Henry Shue, Senior Research Fellow at the Centre for International Studies [CIS] of the Department of Politics and International Relations, Professor Emeritus of Politics and International Relations, and Senior Research Fellow Emeritus at Merton is best-known for his book, Basic Rights, (Princeton 1980; 2nd edition, 1996); for his articles, 'Torture' (1978) and 'Subsistence Emissions and Luxury Emissions' (1993); and for pioneering the sub-field of International Normative Theory, which he taught as an optional subject in the MPhil in International Relations from 2002 until his retirement from teaching. He studied at Merton from 1961-1964 as a Rhodes Scholar. In 1976 he was a co-founder of the Institute for Philosophy and Public Policy at the University of Maryland and later became the inaugural Wyn and William Y Hutchinson Professor of Ethics & Public Life at Cornell University. His research has focused on the role of human rights, especially economic rights, in international affairs and, more generally, on institutions to protect the vulnerable.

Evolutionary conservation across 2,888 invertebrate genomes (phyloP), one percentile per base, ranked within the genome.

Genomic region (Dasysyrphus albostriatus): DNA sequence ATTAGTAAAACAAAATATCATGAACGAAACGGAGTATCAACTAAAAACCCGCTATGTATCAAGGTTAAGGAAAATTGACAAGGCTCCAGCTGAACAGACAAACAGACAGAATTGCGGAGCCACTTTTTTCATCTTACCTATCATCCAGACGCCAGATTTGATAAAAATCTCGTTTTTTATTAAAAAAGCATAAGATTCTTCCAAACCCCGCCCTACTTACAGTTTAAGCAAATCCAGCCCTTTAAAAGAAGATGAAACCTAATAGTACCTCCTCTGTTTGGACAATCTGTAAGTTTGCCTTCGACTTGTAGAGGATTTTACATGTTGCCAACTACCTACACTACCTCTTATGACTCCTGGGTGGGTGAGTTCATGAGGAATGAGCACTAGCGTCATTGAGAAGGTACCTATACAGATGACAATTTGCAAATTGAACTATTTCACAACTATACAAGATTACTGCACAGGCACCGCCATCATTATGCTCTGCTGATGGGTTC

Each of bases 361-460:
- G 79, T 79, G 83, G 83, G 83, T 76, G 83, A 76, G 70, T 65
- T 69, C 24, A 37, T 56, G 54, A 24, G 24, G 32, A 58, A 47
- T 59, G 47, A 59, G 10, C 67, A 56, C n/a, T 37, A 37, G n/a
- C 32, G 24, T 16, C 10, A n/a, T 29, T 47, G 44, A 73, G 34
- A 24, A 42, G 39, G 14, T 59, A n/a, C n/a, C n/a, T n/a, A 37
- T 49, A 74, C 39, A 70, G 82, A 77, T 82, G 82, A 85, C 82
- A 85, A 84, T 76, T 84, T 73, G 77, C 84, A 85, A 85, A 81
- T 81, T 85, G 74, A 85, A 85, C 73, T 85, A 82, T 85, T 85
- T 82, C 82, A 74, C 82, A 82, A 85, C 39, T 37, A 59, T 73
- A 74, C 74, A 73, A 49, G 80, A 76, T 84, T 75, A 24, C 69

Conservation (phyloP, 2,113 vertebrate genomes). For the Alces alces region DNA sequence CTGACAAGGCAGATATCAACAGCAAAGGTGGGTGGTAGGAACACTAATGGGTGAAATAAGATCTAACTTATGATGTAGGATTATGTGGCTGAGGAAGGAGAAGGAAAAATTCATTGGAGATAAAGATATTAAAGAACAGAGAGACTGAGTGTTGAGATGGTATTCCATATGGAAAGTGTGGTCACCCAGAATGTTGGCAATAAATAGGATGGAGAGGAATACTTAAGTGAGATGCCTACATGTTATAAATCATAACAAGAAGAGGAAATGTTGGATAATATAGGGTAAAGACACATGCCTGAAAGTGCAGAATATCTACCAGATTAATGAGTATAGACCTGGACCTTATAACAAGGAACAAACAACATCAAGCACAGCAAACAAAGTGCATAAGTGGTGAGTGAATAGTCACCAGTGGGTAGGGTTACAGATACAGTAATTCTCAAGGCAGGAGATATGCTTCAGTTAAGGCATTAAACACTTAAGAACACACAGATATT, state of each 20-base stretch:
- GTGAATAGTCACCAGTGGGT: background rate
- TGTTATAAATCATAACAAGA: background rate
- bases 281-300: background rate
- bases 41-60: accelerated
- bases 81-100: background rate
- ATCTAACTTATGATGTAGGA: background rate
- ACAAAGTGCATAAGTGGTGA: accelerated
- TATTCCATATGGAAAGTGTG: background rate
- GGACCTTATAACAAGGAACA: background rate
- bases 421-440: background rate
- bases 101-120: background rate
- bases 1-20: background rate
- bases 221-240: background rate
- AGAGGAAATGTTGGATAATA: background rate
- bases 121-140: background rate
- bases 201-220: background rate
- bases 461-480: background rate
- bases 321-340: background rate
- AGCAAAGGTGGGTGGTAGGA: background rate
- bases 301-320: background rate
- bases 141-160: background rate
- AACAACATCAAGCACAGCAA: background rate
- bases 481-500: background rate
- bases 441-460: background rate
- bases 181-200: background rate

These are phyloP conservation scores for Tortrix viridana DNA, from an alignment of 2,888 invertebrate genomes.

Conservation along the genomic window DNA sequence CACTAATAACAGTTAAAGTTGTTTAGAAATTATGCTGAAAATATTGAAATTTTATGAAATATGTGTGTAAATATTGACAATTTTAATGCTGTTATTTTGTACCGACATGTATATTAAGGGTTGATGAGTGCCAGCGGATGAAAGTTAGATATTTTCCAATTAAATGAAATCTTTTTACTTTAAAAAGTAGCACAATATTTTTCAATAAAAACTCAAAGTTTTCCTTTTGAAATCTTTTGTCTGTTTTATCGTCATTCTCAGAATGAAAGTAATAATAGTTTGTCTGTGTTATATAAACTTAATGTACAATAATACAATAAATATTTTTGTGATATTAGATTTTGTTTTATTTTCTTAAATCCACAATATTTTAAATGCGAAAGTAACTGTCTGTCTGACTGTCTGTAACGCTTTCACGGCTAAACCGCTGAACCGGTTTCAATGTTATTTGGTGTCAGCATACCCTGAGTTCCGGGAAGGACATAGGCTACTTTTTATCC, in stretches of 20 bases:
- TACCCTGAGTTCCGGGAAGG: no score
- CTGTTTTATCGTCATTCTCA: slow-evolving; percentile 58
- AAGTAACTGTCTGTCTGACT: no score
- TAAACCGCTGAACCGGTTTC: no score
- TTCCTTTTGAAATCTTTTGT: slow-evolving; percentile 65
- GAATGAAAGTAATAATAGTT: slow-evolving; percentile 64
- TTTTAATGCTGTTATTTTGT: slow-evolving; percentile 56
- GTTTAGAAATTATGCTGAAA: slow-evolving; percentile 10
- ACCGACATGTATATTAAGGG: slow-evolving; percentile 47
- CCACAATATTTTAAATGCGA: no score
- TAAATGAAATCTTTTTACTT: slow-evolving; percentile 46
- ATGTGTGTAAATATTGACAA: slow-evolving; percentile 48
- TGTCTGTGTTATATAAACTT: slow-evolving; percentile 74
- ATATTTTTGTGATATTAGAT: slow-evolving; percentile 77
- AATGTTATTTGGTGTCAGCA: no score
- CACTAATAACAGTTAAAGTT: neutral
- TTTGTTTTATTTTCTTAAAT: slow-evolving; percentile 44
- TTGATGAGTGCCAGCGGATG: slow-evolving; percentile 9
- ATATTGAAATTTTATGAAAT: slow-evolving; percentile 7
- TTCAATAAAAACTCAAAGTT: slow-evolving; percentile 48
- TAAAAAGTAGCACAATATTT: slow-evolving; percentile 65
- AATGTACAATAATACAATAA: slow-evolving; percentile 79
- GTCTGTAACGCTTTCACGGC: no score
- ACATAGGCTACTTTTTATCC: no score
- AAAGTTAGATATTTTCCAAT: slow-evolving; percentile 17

Specifically, after work on the morality of strategies for nuclear weapons in the 1980s, his writing during the 1990s turned mainly to the issues of justice arising in international negotiations over climate change. During the first decade of the 2000s his writing concentrated on the two primary aspects of war: the resort to war, especially preventive military attacks ['preemption'], and the conduct of war, especially the bombing of 'dual-use' infrastructure like electricity-generating facilities. Most of his work on climate change has appeared as Climate Justice: Vulnerability and Protection (Oxford 2014), and most of the writing on violence appears as Fighting Hurt: Rule and Exception in Torture and War (Oxford 2016) .
Now he is working primarily on explanations for the urgency of far more ambitious policies to eliminate fossil fuels in order to avoid irreversible damage to future generations. Current essays include 'Uncertainty as the Reason for Action: Last Opportunity and Future Climate Disaster', Global Justice: Theory Practice Rhetoric (forthcoming 2016); and 'Distant Strangers and the Illusion of Separation: Climate, Development, and Disaster' in Thom Brooks (ed.), Oxford Handbook of Global Justice (forthcoming 2016).